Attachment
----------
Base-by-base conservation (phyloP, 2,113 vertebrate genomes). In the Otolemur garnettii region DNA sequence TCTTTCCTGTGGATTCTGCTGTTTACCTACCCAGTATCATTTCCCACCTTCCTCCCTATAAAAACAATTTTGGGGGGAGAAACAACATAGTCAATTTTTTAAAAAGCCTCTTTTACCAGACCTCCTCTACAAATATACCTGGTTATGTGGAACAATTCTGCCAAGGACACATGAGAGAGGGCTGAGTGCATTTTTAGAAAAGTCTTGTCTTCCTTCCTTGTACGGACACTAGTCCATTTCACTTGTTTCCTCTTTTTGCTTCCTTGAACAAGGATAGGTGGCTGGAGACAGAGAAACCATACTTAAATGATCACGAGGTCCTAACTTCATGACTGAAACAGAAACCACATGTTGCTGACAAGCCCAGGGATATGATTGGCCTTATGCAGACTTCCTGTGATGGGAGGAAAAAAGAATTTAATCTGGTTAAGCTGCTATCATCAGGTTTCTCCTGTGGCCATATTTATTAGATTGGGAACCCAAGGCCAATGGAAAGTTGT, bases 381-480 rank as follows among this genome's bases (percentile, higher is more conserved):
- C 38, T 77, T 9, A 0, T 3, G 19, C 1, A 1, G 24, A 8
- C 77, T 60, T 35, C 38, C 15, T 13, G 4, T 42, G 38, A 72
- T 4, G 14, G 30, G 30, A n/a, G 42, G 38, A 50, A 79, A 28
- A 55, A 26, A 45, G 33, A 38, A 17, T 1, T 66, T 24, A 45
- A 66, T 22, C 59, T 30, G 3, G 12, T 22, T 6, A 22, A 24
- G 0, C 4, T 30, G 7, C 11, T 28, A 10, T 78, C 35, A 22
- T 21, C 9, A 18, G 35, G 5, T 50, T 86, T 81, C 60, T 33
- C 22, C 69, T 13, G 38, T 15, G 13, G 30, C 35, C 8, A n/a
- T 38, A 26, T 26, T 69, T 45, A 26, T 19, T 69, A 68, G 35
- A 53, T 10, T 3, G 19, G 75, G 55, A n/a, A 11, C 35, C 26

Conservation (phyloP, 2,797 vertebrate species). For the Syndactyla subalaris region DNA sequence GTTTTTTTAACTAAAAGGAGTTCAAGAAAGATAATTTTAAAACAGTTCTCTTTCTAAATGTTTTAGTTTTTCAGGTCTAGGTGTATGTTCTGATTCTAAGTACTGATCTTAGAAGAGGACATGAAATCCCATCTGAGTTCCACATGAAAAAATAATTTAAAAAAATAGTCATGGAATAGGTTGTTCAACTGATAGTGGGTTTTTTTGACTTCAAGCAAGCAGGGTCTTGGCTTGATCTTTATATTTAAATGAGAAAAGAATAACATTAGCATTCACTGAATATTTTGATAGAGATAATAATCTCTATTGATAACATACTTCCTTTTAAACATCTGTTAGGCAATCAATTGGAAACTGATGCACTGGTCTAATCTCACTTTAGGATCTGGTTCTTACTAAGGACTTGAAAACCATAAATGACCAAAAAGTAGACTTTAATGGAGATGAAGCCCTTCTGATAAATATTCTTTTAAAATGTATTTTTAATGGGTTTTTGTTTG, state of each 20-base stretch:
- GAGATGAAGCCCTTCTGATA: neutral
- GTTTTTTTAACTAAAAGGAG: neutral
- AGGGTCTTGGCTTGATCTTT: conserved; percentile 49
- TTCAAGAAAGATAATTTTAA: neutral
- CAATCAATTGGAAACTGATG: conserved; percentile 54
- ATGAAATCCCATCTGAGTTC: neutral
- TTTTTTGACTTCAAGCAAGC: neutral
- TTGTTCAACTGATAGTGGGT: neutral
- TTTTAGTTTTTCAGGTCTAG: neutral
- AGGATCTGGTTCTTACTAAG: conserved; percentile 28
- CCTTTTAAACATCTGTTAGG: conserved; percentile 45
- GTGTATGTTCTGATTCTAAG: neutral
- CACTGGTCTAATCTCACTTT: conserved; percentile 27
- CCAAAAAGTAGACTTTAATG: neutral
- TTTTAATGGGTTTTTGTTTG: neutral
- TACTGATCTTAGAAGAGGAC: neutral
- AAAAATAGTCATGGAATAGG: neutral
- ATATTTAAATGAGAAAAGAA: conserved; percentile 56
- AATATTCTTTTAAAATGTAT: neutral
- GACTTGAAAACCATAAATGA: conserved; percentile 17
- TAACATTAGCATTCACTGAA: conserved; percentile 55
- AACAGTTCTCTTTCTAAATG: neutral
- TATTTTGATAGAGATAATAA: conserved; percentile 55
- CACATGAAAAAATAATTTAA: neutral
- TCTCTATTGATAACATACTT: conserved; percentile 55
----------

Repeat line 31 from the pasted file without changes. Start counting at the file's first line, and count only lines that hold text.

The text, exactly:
- AATATTCTTTTAAAATGTAT: neutral